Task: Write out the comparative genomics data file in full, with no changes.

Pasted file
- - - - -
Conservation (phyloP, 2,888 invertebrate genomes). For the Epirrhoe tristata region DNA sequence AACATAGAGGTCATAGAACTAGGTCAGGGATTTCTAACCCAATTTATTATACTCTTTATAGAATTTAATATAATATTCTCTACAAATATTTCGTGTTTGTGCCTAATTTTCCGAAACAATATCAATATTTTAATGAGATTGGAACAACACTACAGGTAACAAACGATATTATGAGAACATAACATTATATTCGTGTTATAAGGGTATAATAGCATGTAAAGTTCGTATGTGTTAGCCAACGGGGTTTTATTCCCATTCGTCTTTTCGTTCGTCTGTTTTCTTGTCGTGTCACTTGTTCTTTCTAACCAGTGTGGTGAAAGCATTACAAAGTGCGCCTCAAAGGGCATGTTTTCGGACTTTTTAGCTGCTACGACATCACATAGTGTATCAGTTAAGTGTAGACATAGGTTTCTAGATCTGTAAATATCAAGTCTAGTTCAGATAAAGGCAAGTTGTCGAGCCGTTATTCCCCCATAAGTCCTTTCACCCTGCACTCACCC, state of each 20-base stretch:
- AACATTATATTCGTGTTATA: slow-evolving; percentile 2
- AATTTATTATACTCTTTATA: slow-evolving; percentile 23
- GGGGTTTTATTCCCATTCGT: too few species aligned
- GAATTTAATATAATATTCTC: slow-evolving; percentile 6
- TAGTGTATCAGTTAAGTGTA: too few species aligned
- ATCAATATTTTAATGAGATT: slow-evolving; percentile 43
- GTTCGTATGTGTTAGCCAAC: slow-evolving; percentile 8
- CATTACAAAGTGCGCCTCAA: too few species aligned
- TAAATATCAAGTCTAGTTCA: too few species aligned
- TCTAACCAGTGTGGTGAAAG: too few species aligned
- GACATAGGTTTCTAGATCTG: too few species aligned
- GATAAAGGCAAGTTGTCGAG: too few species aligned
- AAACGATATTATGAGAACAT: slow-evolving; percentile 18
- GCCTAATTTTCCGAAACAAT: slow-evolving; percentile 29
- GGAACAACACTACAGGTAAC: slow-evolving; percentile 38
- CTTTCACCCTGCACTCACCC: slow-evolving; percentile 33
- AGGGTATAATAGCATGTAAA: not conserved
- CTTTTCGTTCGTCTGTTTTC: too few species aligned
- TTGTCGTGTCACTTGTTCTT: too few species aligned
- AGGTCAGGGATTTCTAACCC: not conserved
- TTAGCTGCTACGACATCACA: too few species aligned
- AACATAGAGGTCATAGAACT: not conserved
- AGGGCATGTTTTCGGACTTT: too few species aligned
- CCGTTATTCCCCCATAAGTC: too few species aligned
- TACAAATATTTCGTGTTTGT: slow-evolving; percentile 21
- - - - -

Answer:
Conservation (phyloP, 2,888 invertebrate genomes). For the Epirrhoe tristata region DNA sequence AACATAGAGGTCATAGAACTAGGTCAGGGATTTCTAACCCAATTTATTATACTCTTTATAGAATTTAATATAATATTCTCTACAAATATTTCGTGTTTGTGCCTAATTTTCCGAAACAATATCAATATTTTAATGAGATTGGAACAACACTACAGGTAACAAACGATATTATGAGAACATAACATTATATTCGTGTTATAAGGGTATAATAGCATGTAAAGTTCGTATGTGTTAGCCAACGGGGTTTTATTCCCATTCGTCTTTTCGTTCGTCTGTTTTCTTGTCGTGTCACTTGTTCTTTCTAACCAGTGTGGTGAAAGCATTACAAAGTGCGCCTCAAAGGGCATGTTTTCGGACTTTTTAGCTGCTACGACATCACATAGTGTATCAGTTAAGTGTAGACATAGGTTTCTAGATCTGTAAATATCAAGTCTAGTTCAGATAAAGGCAAGTTGTCGAGCCGTTATTCCCCCATAAGTCCTTTCACCCTGCACTCACCC, state of each 20-base stretch:
- AACATTATATTCGTGTTATA: slow-evolving; percentile 2
- AATTTATTATACTCTTTATA: slow-evolving; percentile 23
- GGGGTTTTATTCCCATTCGT: too few species aligned
- GAATTTAATATAATATTCTC: slow-evolving; percentile 6
- TAGTGTATCAGTTAAGTGTA: too few species aligned
- ATCAATATTTTAATGAGATT: slow-evolving; percentile 43
- GTTCGTATGTGTTAGCCAAC: slow-evolving; percentile 8
- CATTACAAAGTGCGCCTCAA: too few species aligned
- TAAATATCAAGTCTAGTTCA: too few species aligned
- TCTAACCAGTGTGGTGAAAG: too few species aligned
- GACATAGGTTTCTAGATCTG: too few species aligned
- GATAAAGGCAAGTTGTCGAG: too few species aligned
- AAACGATATTATGAGAACAT: slow-evolving; percentile 18
- GCCTAATTTTCCGAAACAAT: slow-evolving; percentile 29
- GGAACAACACTACAGGTAAC: slow-evolving; percentile 38
- CTTTCACCCTGCACTCACCC: slow-evolving; percentile 33
- AGGGTATAATAGCATGTAAA: not conserved
- CTTTTCGTTCGTCTGTTTTC: too few species aligned
- TTGTCGTGTCACTTGTTCTT: too few species aligned
- AGGTCAGGGATTTCTAACCC: not conserved
- TTAGCTGCTACGACATCACA: too few species aligned
- AACATAGAGGTCATAGAACT: not conserved
- AGGGCATGTTTTCGGACTTT: too few species aligned
- CCGTTATTCCCCCATAAGTC: too few species aligned
- TACAAATATTTCGTGTTTGT: slow-evolving; percentile 21